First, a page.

Your Hearing Can be Harmed by These Chemicals
A lot of people are aware of the known causes of hearing loss but aren’t aware of the hazards that some commonplace chemicals can also pose to their hearing ability. There are a number of groups of people that are more at risk of hearing loss caused by chemicals, such as those who work in industries including textiles, petroleum, automotive, plastic and metal fabrication, due to increased levels of exposure. Knowing what these hazardous chemicals are and what measures should be taken to avoid them can help to maintain your hearing and your quality of life.
Why Are Some Chemicals Detrimental to Your Hearing?
The term ototoxic means that something has a toxin impact on either the ears or the nerves inside of the ears which help us with hearing. At home or in our workplaces, people can come into contact with some of these ototoxic chemicals. These chemicals can be absorbed by ingestion, inhalation or through the skin. Once the ototoxic chemicals have got into your body, they can easily travel to the delicate nerves and other parts of your ear and cause damage. The hearing loss that follows this can be temporary or permanent, and the effect can often be worse when you are also exposed to high levels of noise.
There are five kinds of chemicals that have been identified as being harmful to hearing by the Occupation Safety and Health Administration (OSHA):
- Pharmaceuticals: Your hearing can be damaged by some drugs, including diuretics, antibiotics and analgesics. If you have any questions or concerns about any medication that you might be taking, you should discuss these with your usual doctor and an audiologist.
- Solvents: Some industries, such as insulation and plastics, use solvents like carbon disulfide and styrene in the manufacturing process. If you work in one of these industries, you should speak to the safety officer in your workplace about how much you might be exposed to these solves, and what safety equipment you should use. Make sure you always use all of the safety equipment that you are provided with.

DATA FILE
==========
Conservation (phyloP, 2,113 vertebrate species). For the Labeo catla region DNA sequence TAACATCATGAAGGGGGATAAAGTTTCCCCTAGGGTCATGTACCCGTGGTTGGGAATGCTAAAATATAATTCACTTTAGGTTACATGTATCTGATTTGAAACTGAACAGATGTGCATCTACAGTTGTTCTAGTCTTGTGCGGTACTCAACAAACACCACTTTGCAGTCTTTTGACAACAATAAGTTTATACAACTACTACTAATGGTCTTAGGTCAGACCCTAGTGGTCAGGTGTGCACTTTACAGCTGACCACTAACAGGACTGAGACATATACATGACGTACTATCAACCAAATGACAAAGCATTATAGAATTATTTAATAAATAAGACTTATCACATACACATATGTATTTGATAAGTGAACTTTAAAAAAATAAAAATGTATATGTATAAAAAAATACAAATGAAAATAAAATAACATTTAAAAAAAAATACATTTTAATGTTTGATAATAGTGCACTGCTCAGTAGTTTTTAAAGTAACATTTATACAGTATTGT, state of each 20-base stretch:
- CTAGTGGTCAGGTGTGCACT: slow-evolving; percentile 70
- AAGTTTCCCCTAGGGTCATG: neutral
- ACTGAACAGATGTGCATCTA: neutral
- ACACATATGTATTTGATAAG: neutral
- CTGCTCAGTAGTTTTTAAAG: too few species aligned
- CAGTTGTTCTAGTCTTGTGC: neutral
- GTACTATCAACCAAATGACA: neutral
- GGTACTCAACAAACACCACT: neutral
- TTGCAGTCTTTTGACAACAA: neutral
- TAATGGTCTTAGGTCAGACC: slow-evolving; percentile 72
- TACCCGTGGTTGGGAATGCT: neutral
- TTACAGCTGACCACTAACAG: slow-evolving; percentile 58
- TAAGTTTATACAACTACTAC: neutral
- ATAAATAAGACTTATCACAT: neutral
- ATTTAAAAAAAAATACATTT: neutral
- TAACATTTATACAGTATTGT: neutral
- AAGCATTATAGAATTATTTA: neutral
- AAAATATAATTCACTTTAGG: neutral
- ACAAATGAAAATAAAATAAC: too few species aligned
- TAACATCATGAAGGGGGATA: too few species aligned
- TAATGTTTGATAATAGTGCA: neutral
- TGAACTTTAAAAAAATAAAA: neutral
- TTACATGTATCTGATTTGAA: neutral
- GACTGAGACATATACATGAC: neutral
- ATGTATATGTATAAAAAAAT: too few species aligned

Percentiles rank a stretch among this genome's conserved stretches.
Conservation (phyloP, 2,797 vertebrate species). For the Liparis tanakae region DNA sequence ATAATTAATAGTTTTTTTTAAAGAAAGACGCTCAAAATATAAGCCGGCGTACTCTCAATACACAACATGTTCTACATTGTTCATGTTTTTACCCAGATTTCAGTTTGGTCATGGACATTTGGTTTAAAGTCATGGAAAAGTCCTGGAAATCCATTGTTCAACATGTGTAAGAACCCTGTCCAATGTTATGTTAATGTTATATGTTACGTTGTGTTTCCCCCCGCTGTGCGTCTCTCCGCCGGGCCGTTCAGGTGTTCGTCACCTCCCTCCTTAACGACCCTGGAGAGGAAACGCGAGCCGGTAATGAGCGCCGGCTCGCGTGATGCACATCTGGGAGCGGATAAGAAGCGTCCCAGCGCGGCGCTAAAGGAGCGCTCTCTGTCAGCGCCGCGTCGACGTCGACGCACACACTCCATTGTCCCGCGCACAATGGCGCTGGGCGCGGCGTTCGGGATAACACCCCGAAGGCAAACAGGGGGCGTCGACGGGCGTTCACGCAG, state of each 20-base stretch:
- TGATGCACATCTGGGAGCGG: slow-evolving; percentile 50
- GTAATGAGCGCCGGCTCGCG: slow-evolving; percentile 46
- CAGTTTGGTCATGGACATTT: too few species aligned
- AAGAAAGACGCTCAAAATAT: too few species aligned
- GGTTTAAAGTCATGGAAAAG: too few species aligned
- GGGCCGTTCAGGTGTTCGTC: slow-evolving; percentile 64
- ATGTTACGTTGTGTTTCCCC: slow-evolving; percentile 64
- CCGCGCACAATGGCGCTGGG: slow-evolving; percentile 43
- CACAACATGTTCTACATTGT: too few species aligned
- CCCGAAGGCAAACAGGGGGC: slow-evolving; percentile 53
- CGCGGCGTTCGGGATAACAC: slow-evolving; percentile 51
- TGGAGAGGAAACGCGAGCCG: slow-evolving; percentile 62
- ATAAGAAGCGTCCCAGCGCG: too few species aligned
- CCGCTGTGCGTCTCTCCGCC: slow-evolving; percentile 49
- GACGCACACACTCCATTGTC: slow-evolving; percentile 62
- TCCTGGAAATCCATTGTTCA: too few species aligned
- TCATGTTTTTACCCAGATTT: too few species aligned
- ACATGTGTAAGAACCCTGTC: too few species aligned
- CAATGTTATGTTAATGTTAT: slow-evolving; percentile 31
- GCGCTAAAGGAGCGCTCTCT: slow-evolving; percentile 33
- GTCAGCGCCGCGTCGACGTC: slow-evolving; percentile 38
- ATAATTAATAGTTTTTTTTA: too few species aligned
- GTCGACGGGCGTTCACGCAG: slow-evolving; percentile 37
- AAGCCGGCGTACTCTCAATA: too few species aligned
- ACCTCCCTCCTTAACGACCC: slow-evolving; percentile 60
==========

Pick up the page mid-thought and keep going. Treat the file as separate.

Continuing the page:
- Nitriles: Some things like latex gloves, super glue and rubber automotive seals contain nitriles like acrylonitrile and 3-Butenenitrile. Even though your hearing can be damaged by these nitrile-based chemicals, they have the advantage of repelling water. As with solvents, make sure you use the proper safety equipment to protect yourself when using these nitriles.
- Metals and compounds: Some metals, including mercury and lead, can have all kinds of harmful effects on the body. One of these possible harmful effects of these metals is causing hearing loss. You will typically find these metals and compounds in the furniture and metal fabrication industries. Wear the right safety equipment, and limit exposure if you can.
- Asphyxiants: Asphyxiants will reduce the amount of oxygen that is in the air. They include things like tobacco smoke and carbon monoxide. Unsafe levels of these chemicals are often produced by vehicles, gas tools, stoves and other appliances. Take steps to protect yourself if you regularly have to work with appliances like this.
What Can You Do If You Are Subjected to These Ototoxic Chemicals?
The main trick to protecting your hearing from exposure to these potentially dangerous and damaging chemicals is to take the proper, sensible precautions. If you are exposed to these chemicals at work, it’s a good idea to have a conversation with your employer about the levels of exposure, especially if you work in construction, plastics, pesticide spraying, automotive or firefighting. If your workplace supplies you with any kind of safety equipment, such as protective masks, gloves or garments, make sure you use them.
When you are at home, make sure you read all the safety labels on any products that you use and always follow all the instructions for safe use. If you use any chemicals if you aren’t sure about what the label means, ask someone to help you and be sure to ventilate the room properly. Take more precautions if you are going to be exposed to noise at the same time of the chemicals, as the two can have more of an impact on your hearing when they are combined.
Try to avoid any potential issues by having a routine hearing test if you take any medications or if you can’t avoid chemicals in your daily life. The many causes of hearing loss will be known to an audiologist, so you can make an appointment to get advice about safe use and how to avoid any further damage.
If you think hearing loss is causing you to miss out on important conversations, contact a team member at Hearing & Balance Specialist of Illinois by calling 775-336-0211.